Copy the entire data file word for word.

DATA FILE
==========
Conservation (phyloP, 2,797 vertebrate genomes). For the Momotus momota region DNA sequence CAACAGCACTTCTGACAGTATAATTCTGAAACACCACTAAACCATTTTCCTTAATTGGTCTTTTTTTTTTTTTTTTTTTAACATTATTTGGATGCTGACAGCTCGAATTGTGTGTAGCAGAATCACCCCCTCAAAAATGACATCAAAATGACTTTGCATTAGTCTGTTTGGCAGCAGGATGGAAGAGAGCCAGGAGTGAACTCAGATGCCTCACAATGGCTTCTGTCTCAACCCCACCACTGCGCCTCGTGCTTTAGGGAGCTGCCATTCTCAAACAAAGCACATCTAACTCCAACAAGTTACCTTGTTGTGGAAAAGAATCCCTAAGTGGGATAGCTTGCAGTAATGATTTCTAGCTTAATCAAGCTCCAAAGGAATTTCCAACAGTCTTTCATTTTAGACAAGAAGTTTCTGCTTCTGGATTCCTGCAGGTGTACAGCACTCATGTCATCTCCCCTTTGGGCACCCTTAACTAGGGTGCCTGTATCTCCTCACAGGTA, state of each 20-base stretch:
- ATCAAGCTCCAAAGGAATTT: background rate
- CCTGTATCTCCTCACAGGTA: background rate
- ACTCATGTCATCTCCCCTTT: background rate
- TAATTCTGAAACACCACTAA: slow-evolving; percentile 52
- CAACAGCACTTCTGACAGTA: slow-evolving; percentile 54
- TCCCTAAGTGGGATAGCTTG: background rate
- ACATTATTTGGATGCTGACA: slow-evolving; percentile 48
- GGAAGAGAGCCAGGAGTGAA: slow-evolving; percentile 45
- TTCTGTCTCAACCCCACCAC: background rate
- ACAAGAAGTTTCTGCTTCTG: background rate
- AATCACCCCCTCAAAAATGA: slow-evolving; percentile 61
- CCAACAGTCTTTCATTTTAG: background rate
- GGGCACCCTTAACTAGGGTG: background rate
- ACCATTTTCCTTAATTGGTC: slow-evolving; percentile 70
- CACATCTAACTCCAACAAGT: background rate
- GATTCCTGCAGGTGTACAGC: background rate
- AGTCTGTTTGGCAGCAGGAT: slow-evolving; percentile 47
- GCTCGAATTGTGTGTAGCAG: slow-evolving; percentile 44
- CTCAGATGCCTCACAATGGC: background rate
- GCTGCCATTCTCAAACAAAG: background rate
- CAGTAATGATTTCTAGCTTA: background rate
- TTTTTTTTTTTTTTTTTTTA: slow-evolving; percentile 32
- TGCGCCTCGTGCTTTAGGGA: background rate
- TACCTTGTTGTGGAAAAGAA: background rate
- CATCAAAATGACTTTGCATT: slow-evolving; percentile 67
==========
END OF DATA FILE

Conservation (phyloP, 2,797 vertebrate genomes). For the Momotus momota region DNA sequence CAACAGCACTTCTGACAGTATAATTCTGAAACACCACTAAACCATTTTCCTTAATTGGTCTTTTTTTTTTTTTTTTTTTAACATTATTTGGATGCTGACAGCTCGAATTGTGTGTAGCAGAATCACCCCCTCAAAAATGACATCAAAATGACTTTGCATTAGTCTGTTTGGCAGCAGGATGGAAGAGAGCCAGGAGTGAACTCAGATGCCTCACAATGGCTTCTGTCTCAACCCCACCACTGCGCCTCGTGCTTTAGGGAGCTGCCATTCTCAAACAAAGCACATCTAACTCCAACAAGTTACCTTGTTGTGGAAAAGAATCCCTAAGTGGGATAGCTTGCAGTAATGATTTCTAGCTTAATCAAGCTCCAAAGGAATTTCCAACAGTCTTTCATTTTAGACAAGAAGTTTCTGCTTCTGGATTCCTGCAGGTGTACAGCACTCATGTCATCTCCCCTTTGGGCACCCTTAACTAGGGTGCCTGTATCTCCTCACAGGTA, state of each 20-base stretch:
- ATCAAGCTCCAAAGGAATTT: background rate
- CCTGTATCTCCTCACAGGTA: background rate
- ACTCATGTCATCTCCCCTTT: background rate
- TAATTCTGAAACACCACTAA: slow-evolving; percentile 52
- CAACAGCACTTCTGACAGTA: slow-evolving; percentile 54
- TCCCTAAGTGGGATAGCTTG: background rate
- ACATTATTTGGATGCTGACA: slow-evolving; percentile 48
- GGAAGAGAGCCAGGAGTGAA: slow-evolving; percentile 45
- TTCTGTCTCAACCCCACCAC: background rate
- ACAAGAAGTTTCTGCTTCTG: background rate
- AATCACCCCCTCAAAAATGA: slow-evolving; percentile 61
- CCAACAGTCTTTCATTTTAG: background rate
- GGGCACCCTTAACTAGGGTG: background rate
- ACCATTTTCCTTAATTGGTC: slow-evolving; percentile 70
- CACATCTAACTCCAACAAGT: background rate
- GATTCCTGCAGGTGTACAGC: background rate
- AGTCTGTTTGGCAGCAGGAT: slow-evolving; percentile 47
- GCTCGAATTGTGTGTAGCAG: slow-evolving; percentile 44
- CTCAGATGCCTCACAATGGC: background rate
- GCTGCCATTCTCAAACAAAG: background rate
- CAGTAATGATTTCTAGCTTA: background rate
- TTTTTTTTTTTTTTTTTTTA: slow-evolving; percentile 32
- TGCGCCTCGTGCTTTAGGGA: background rate
- TACCTTGTTGTGGAAAAGAA: background rate
- CATCAAAATGACTTTGCATT: slow-evolving; percentile 67